Civilian women who work for the federal government can receive abortion coverage in cases of rape.
Women in federal prisons can receive government-paid abortions if raped in prison.
So can women who are raped and who obtain health care through other federal health programs, whether Medicaid, Medicare or Indian Health Services.
However, the more than 400,000 women who bravely and selflessly serve our country in the various military services are denied coverage for abortion care except when the pregnancy endangers their life.
This lack of coverage for abortion also affects military wives and daughters who are victims of sexual assault and become pregnant.
Gale S. Pollock, a retired Army major general who served in the Army for 36 years, culminating her career as the acting surgeon general and commander of the Army Medical Department and the 22nd chief of the Army Nurse Corps, has spoken out about this shameful inequality in a Stars and Stripes guest column where she says: "The issue here is fairness and ensuring that our servicewomen are cared for. Women in the military should have the same coverage as the civilians they protect. Period."
Referring to the lack of abortion coverage, the General observes:
On top of this injustice, servicewomen are also three times more likely to be sexually assaulted than civilian women, putting their risk for an unintentional pregnancy higher than average. We cannot allow servicewomen who are the victims of rape to seek unsafe alternatives because their health care plan does not cover abortion. Women who put their lives on the line for our freedom shouldn't be denied proper and safe reproductive health services.
During a January 2012 press conference, Secretary of Defense Leon Panetta called sexual assault in the ranks "an affront to the basic American values we defend, and... a stain on the good honor of the great majority of our troops and their -- and our families."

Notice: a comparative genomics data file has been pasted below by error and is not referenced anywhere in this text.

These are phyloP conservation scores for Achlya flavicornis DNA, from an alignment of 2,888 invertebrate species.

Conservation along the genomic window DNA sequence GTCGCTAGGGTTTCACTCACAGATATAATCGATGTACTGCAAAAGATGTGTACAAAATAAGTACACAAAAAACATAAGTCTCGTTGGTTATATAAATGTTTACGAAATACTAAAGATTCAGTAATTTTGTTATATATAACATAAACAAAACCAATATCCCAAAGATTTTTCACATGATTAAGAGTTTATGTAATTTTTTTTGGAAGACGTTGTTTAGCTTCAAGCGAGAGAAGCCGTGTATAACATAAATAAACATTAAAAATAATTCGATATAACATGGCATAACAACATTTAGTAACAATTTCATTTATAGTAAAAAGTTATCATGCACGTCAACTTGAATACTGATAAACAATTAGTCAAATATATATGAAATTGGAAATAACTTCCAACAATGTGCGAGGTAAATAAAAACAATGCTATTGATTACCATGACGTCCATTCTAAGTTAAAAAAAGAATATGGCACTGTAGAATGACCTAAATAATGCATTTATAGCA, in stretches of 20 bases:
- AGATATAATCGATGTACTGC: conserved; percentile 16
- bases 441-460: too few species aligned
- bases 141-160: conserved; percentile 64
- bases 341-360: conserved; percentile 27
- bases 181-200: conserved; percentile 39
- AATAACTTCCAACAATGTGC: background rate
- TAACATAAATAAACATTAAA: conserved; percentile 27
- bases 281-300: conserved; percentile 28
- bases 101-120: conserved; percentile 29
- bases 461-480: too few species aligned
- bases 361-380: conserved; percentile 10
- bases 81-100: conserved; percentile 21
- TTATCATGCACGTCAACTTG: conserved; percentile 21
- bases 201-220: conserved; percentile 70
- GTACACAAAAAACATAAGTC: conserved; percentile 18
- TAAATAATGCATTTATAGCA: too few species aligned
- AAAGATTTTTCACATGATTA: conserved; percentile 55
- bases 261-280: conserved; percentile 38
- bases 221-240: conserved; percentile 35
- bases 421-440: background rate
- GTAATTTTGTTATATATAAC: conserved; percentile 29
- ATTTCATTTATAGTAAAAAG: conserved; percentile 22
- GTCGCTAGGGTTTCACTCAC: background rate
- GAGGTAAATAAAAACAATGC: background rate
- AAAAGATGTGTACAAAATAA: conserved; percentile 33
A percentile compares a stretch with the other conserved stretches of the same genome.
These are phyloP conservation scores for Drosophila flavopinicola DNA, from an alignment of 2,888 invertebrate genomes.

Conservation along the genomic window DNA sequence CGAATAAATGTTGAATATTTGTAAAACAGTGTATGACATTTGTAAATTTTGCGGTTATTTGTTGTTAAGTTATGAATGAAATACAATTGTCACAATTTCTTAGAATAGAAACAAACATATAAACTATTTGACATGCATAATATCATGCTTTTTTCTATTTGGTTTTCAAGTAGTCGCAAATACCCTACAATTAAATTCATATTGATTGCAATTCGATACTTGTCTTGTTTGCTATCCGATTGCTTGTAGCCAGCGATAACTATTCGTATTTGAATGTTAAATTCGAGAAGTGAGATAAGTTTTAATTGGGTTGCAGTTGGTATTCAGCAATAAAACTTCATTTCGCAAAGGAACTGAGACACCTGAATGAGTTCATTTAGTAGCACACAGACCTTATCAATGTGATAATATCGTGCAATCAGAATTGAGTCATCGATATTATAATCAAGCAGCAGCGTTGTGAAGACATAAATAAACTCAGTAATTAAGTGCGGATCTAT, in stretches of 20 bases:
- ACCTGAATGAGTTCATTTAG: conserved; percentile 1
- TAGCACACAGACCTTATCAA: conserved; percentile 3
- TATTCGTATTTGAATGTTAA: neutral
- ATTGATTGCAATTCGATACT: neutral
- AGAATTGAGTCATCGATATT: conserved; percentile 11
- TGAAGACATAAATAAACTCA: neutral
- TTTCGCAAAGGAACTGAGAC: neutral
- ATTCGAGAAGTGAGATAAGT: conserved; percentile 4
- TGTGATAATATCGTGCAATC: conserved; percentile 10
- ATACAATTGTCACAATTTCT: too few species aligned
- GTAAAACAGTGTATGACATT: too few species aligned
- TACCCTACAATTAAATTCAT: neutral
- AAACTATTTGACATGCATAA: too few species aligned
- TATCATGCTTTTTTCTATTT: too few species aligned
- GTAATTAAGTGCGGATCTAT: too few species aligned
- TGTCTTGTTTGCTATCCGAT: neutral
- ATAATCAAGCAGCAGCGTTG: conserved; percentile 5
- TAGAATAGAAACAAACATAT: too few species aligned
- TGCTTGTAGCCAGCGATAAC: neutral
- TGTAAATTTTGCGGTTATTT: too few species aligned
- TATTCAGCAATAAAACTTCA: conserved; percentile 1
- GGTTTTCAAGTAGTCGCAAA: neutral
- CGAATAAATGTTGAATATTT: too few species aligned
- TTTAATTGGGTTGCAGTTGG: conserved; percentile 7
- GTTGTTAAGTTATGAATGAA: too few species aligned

He backed up his comments with statistics showing that the military received 3,191 reports of sexual assault in fiscal 2011 and adding that sexual assault is "a very underreported crime," for which officials estimate the true number to be closer to 19,000.
Hopefully, our elected officials will eventually pass legislation that at least ensures that military rape victims will have access to the same health care benefits available to the civilians they help protect.
A week ago, the Senate Armed Services Committee, during consideration of the National Defense Authorization Act for 2013, adopted an amendment, offered by Sen. Jeanne Shaheen, (D-NH), that would to lift the shameful law that denies our female service members who are victims of rape or incest covered abortion care at military facilities.
The motion "to authorize the use of Department of Defense funds for abortion in case of rape and incest," passed on a roll call vote of 16-10.
Voting in favor were Senators Levin, Lieberman, Reed, Akaka, Webb, McCaskill, Udall, Hagan, Begich, Shaheen, Gillibrand, Blumenthal, McCain, Brown and Collins.
Opposed were Senators Nelson, Inhofe, Sessions, Chambliss, Wicker, Portman, Ayotte, Graham, Vitter and my home state senator Cornyn. All but one -- Sen. Ben Nelson of Nebraska -- are Republicans.
Commenting on the vote, The New York Times says, "Republicans -- even a small number of them -- joining with Democrats on Capitol Hill to protect women's reproductive rights is a rare and welcome sight. Last week, Senators John McCain of Arizona, Scott Brown of Massachusetts and Susan Collins of Maine voted to lift a cruel and insulting law that requires female service members who are victims of rape or incest to pay for abortion care they receive at military facilities."
The Times adds:
The fact that nine Republicans on the committee refused to support the measure is one more reminder of how extreme the party's abortion politics have become. Senator Ben Nelson, a Nebraska Democrat, also voted no.
The provision, offered by Senator Jeanne Shaheen, Democrat of New Hampshire, is included in the National Defense Authorization Act. It is likely to survive when the full Senate votes. The bigger challenge will be gaining agreement with the Republican-led House, which is determined to deny all women access to abortion care. The House reauthorization lacks a comparable provision.
If the bills make it to a House-Senate conference committee, Senator McCain's leadership will be essential. As the ranking Republican on Armed Services, and a veteran who showed enormous personal courage, he can have a large say in the negotiations that decide whether rape victims in the military are finally treated with decency.
Finally, General Pollock:
This is not about politics; this is about the health care of our nation's bravest women. Our servicewomen promise to support and defend the Constitution and our country. It is only fair that we support and defend them so they can make their own health care decisions. She fights for us; it shouldn't be too much to ask members of Congress to stand up for her.